Let The Record Show


That Brock and I do not  have a perfect marriage.

Got it?

It's been brought to my attention several times during the last few months that some people think this. And it frustrates me because I actively try not to portray things that way. (One of my biggest pet peeves is "mommy bloggers" and the like whose social media escapades give off the appearance of them having it all together. Who does?!)

It's hard, though, because you don't want to broadcast the negative--not just for the bad vibes it sends out, but rough patches should be a personal matter between you and your spouse. Even so, I do  write about hard times that Brock and I are havinginsecurities I have as a wifethe mundane, and spats that we get into. Usually with a dose of humor, since that makes everything easier to swallow.

Don't get me wrong: Brock and I are really happy together. But the interesting thing about marriage is that just because you're happy doesn't mean it's easy. Believe me when I say that fiery arguments are far  from uncommon between us. It's a constant struggle to fix the things you need to improve upon as a couple and as an individual. What's more, we're both very headstrong and opinionated (imagine Newt Gingrich marrying himself), so when we come to blows, we come to blows.

Thankfully, we're quick to forgive and Brock is very patient (I'M WORKIN' ON IT, OKAY???????). More importantly, we're committed. Watch out ya'll, because I'm about to quote "The Bachelor" all up in hurrr: I remember watching the season premiere a few weeks ago, and Nikki was talking about her first marriage and why it failed. She said something to the extent of "After a few years, it just wasn't the same. There was no spark, we weren't the same couple." I wanted to yell  at the television saying WTF GIRRRRRRL WHAT DO YOU THINK MARRIAGE IS???  YOU SHOULDN'T  BE THE SAME COUPLE THE WHOLE TIME. YOU GROW AND ADJUST AND DEVELOP TOGETHER, IDJIT. (Yes, I said "idjit" in my brain. No, I am not thirteen years old.)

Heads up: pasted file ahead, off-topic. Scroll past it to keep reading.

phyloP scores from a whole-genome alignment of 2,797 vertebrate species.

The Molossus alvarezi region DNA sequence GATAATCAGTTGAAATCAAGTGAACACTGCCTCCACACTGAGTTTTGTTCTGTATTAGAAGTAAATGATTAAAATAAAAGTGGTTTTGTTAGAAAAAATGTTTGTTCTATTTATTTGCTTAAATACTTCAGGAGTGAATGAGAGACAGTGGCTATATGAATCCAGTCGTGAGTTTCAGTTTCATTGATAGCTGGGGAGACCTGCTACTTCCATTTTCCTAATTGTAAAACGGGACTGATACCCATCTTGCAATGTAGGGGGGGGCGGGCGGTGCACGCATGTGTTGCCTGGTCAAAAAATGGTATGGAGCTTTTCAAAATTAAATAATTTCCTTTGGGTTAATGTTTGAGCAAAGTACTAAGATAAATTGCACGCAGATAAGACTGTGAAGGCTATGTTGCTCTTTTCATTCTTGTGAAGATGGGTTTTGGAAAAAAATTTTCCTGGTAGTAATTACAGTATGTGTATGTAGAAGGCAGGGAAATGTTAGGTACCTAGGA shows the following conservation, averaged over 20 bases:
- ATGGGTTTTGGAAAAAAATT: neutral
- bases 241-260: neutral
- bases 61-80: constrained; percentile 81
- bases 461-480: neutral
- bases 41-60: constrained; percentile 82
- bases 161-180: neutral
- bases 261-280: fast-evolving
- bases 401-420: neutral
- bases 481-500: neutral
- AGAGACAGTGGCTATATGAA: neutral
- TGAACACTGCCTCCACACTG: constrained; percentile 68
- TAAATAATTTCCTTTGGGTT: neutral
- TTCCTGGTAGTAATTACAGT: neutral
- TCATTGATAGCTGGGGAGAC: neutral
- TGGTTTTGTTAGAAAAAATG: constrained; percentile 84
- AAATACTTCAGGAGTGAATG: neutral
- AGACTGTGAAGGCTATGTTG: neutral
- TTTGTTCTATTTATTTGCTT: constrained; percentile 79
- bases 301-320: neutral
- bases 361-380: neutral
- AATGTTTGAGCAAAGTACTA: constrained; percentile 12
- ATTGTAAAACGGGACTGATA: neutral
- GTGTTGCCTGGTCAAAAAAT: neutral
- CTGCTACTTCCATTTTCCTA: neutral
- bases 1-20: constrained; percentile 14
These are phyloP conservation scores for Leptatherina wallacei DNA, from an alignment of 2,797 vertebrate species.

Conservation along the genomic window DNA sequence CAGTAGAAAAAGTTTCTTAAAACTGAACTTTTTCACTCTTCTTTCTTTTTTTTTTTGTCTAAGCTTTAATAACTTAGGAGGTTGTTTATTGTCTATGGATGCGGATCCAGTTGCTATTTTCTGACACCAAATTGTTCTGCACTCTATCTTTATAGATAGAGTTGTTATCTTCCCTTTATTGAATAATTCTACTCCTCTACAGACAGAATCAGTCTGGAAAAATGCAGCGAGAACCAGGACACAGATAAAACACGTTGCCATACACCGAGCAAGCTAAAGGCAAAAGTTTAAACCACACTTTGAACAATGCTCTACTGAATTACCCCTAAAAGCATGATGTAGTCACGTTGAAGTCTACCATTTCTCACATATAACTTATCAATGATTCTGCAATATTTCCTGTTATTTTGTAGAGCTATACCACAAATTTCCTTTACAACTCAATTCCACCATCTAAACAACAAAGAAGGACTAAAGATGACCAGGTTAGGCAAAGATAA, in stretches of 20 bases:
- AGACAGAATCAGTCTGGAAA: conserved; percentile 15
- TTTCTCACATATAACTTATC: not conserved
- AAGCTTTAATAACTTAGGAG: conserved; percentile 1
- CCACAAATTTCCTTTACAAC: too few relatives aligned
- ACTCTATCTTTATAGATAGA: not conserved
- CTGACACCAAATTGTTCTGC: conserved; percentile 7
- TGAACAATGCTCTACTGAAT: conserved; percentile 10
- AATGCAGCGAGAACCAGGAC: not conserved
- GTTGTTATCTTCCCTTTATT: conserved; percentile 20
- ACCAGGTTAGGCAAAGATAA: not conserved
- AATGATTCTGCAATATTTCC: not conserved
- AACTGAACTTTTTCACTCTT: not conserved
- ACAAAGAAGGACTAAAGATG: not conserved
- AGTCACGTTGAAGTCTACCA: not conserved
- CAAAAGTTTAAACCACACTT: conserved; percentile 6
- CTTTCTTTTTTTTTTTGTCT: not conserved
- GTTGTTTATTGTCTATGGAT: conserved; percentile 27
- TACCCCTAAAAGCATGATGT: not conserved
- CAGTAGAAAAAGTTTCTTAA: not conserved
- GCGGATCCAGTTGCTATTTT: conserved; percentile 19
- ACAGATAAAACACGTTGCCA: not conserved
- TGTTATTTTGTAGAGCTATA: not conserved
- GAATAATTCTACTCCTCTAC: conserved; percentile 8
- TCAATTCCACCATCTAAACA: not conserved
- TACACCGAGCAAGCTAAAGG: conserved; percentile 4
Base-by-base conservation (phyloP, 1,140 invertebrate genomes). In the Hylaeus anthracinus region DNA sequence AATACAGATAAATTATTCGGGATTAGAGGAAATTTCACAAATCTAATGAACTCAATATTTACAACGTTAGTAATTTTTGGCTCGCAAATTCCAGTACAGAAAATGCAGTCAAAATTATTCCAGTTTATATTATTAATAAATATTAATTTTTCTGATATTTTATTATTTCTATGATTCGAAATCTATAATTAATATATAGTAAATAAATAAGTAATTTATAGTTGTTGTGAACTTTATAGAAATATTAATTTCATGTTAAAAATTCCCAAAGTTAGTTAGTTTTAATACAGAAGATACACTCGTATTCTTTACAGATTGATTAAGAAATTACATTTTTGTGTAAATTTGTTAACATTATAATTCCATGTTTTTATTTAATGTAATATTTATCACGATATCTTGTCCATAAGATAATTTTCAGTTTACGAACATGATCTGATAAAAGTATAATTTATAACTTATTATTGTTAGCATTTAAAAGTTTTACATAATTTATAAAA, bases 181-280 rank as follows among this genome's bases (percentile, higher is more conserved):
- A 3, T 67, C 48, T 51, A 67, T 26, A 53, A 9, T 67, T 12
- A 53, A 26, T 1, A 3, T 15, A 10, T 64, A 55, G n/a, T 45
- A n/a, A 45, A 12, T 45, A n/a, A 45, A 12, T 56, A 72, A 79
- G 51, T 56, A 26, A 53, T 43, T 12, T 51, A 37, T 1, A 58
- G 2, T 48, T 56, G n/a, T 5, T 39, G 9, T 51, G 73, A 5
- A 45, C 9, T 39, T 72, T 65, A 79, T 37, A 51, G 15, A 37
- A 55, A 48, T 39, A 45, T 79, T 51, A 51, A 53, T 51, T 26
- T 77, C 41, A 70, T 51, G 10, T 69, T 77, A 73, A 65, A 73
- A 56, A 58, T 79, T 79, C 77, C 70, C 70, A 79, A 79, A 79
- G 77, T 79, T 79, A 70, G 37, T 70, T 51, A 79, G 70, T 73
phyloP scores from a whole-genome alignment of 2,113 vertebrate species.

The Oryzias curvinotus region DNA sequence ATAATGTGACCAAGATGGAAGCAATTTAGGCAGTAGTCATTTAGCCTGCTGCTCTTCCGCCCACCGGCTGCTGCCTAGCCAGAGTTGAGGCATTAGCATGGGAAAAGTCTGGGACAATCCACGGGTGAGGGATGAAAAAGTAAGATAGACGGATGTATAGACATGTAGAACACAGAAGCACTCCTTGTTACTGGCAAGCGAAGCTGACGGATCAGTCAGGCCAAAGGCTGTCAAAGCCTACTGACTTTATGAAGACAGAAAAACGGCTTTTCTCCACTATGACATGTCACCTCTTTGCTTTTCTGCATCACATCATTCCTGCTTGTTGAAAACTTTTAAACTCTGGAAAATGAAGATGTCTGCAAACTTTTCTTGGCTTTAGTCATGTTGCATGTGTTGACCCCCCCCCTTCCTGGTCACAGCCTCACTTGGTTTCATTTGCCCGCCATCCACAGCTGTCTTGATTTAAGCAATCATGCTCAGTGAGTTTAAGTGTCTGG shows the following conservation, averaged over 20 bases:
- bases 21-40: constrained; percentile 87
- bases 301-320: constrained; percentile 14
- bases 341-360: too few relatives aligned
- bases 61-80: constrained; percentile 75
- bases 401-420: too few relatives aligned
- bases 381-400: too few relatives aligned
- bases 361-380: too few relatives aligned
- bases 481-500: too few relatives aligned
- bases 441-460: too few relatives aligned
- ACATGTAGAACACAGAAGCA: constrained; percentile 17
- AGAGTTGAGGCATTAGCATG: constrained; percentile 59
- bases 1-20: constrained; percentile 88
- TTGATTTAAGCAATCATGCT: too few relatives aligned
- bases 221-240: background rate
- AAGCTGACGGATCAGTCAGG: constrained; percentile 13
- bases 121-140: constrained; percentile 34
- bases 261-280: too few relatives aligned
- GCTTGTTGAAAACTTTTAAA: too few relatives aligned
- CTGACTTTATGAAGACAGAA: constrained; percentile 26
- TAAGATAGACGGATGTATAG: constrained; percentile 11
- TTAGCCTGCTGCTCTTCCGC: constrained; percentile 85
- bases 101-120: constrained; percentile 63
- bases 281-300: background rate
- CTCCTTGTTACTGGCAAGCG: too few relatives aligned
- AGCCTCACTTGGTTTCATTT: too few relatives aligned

The wonderful (and sometimes scary) aspect of Mormon marriages is that we believe the covenants we make to each other are eternal.  None of this til-death-do-us-part business. So you'd freaking better learn  to like the one you love because they're gonna be around for a loooooong  time.

Something I've learned along the way is that you can never think your marriage is "safe." What I mean by that is the mentality of Oh! We reached the 1/2/3/4/5/20-year mark! If we can make it this far, we can do anything! We're going to be together forever! As soon as you start thinking like that, you're screwed. Marriage isn't a game, it's a process. Whether you've been married for four months or forty years, your chance of success is just as good as everyone else's: 50/50.

I had a professor at BYU who put things perfectly:
"Every couple comes to a point in their marriage--usually five years down the road, sometimes sooner, sometimes later--when they look at each other and think WHY ARE WE TOGETHER???? ARE WE CRAZY???? Any couple who tells you that they never got to that point is lying.  Rest assured, everyone does. And the marriages that work are the ones where, in that moment, the guy and the gal remember their promises."
In closing, I want to reiterate that Brock is a wonderful man (despite the occasional proliferation of "that's what she said" jokes) and that I don't take him for granted. It takes a real man to put up with a real woman, and boy does he. We haven't got it all together, but we manage to keep it together.